The Blog

2016 Was A Good Year

Not defined by ethnicity and history but unquestionably heavily influenced. Understanding that the story of black and white division through time is not always black and white.

2016... I refuse to accept you as a bad year. For while personally loss wrenched my heart open, I'd be doing life a disservice if I didn't acknowledge the tremendous learning and growth which silver lined the pain.

Through my window 2016 was a year of shift. Yes it's been a year of legends lost and political alarm, but while the divisions which have always rumbled beneath the surface of society were suddenly given validity to erupt, it hasn't all been ugly. Disaster is often a catalyst for change, and just as division found its voice, so did the rest of us.

Through my window this is the year we began to question and rediscover our humanity, explore and disect our belief systems about everything from the way we work, to who we are and our place in the world. New untold stories hit the big screen in the form of United Kingdom and Birth of a Nation, the small screen, courtesy of the BBC's Jay Davidson and her team who produced the Black & British season. And as we learnt others we came to learn ourselves a little more. Not defined by ethnicity and history but unquestionably heavily influenced.

Understanding that the story of black and white division through time is not always black and white. The white factory workers who took a stand for black slaves. The mixed couples who took on the courts to defend their right to love- and changed history in the progress. Film maker Joanna Abiyie one of many who used her gift and platform to step up and publicly tell her story and shed light on the issue of children of alcoholics on mainstream TV, giving the gift and power of resonance to so many in the process.

So many stories, which like small lost pieces of our collective jigsaw, were revealed, exposed and began to slot into place.

2016 is the year we questioned more deeply behaviours and trends in our lives, with more of us than ever jumping ship from apparent financial stability to make what fulfils us, our living - on our own terms.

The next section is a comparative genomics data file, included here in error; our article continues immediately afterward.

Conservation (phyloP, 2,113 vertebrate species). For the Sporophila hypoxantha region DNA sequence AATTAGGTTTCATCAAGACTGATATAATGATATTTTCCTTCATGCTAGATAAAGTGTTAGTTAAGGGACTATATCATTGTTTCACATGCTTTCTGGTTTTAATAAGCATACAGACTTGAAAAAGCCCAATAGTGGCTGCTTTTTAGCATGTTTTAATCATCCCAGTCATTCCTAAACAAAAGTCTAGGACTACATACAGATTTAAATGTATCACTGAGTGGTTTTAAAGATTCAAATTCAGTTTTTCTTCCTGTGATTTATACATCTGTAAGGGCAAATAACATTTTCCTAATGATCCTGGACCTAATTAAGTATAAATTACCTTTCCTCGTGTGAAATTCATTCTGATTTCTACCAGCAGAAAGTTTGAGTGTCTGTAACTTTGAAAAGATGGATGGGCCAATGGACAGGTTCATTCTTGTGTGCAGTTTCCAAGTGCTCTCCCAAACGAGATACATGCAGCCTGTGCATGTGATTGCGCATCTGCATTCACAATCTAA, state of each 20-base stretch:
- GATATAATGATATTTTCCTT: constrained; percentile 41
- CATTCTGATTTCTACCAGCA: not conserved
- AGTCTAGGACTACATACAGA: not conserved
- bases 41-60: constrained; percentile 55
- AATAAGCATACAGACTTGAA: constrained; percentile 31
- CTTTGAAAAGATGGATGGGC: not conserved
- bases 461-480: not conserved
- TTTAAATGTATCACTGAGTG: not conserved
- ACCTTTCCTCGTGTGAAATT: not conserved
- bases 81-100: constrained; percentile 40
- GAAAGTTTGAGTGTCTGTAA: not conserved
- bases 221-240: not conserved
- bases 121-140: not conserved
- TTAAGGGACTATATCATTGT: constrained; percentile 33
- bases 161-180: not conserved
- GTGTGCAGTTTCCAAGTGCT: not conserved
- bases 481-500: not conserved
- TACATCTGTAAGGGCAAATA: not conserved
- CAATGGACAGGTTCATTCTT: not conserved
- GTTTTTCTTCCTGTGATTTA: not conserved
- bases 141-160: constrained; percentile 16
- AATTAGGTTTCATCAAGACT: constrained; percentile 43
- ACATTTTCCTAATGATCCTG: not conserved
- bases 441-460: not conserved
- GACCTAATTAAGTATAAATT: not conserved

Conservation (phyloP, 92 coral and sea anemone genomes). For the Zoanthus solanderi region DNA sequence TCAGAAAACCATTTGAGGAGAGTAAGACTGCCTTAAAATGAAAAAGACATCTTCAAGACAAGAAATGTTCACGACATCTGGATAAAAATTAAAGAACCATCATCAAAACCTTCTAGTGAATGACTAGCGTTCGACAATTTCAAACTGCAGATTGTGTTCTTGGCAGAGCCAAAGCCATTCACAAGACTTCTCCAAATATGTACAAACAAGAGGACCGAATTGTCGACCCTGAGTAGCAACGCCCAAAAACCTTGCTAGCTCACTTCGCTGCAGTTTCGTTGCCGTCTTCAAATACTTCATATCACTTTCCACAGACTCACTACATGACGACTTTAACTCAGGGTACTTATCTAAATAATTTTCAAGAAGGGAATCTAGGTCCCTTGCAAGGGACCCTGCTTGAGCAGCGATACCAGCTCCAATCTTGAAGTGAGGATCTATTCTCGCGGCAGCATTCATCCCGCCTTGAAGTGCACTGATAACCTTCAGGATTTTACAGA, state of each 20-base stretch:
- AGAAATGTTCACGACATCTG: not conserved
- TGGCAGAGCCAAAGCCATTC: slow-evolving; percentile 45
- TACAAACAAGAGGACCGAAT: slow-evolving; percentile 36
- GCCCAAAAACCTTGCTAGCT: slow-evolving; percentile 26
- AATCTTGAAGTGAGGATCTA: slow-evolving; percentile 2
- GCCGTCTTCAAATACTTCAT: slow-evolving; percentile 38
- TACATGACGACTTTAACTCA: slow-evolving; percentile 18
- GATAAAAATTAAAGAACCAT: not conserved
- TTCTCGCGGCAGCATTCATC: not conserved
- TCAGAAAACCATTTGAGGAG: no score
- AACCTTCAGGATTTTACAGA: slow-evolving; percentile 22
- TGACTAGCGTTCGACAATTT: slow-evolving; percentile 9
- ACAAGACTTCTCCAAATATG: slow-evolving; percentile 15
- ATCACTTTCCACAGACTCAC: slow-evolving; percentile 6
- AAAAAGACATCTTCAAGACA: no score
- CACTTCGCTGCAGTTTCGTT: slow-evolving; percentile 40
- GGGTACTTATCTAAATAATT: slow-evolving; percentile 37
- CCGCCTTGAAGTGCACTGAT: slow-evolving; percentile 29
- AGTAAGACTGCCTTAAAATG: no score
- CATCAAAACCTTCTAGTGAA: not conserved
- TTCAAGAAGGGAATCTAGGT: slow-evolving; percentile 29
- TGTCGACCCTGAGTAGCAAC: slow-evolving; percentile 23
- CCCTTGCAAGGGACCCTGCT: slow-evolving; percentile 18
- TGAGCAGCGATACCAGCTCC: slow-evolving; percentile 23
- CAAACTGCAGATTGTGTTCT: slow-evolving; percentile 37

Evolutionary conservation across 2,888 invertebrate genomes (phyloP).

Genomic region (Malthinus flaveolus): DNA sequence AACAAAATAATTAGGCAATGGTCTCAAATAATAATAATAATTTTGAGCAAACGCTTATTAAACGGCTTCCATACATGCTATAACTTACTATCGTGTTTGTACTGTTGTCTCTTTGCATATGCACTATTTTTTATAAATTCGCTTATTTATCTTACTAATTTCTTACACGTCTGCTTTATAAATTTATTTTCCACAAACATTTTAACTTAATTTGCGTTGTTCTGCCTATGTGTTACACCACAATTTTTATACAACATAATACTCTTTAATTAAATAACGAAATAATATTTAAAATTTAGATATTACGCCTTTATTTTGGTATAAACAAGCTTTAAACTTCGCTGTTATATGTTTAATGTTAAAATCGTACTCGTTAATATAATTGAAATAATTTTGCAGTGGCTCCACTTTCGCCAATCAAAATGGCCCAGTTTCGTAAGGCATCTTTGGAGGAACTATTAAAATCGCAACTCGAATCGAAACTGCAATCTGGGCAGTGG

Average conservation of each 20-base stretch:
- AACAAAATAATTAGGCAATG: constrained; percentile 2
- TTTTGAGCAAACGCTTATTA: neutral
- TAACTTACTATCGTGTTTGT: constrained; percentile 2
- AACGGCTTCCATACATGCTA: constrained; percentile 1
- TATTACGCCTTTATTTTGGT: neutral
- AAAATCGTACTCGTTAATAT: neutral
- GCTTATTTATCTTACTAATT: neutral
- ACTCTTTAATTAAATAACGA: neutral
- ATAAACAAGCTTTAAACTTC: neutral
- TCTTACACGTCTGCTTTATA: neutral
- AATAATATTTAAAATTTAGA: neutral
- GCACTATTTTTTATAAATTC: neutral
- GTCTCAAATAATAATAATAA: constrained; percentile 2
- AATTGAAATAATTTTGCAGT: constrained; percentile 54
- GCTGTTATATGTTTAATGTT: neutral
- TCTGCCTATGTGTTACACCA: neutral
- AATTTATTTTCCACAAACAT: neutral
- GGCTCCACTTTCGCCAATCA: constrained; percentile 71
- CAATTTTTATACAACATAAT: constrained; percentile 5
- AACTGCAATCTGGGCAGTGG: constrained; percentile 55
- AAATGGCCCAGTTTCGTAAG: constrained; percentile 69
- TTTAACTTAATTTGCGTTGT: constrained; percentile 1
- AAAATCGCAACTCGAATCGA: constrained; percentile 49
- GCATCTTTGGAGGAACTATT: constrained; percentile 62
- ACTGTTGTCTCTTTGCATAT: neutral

We demanded equality across all industries and made it headline news, from the church to the football association to the Entertainment industry and corporate boards, we expressed, spoke our truth and without need for invitation, began pulling up 'a seat at the table.'

Best of all perhaps, a new wave of events with the sole purpose of challenging long held ideologies, labels and the constructed limiting boxes which have compartmentalised us, were born. Spaces in which we spoke honestly and authentically, empowering others to do likewise.

Earlier this month, I spoke on the brilliant Motherhood Reconstructed's 'Strong black woman debunked' panel, and explained that I reject the label despite strength being a quality I own fully. Yes we might need terms like BAME and LGBT to distinguish groups on computer data, but in reality the labels themselves are as divisive and limiting as the prejudice.

Who we are, has nothing at all to do with the colour of our skin or preference of partner, our job title or postcode, and everything to do with who we are to the world, what we bring and contribute, and the quality of our inner most self.

As more of us realise that our power lies in shunning trying to be who the world tells us we should be, to step into an authentic space and do what brings us joy, it's impossible not to realise just how much we have in common with one another, regardless of the outer casing.

We can all jump on the 'wasn't 2016 a terrible year' train and lament all that wasn't as we might have wanted, but that would be to lose sight of the fact that none of us are in control of much more than the thoughts we entertain and the state of mind it leaves us in.

So 2016 thank you for the lessons, for the love, and for another year of opportunity to create our lives from the inside out. And Bowie, Michael, Prince and Ali, don't keep my daddy up chatting too late, even the best angels need their rest.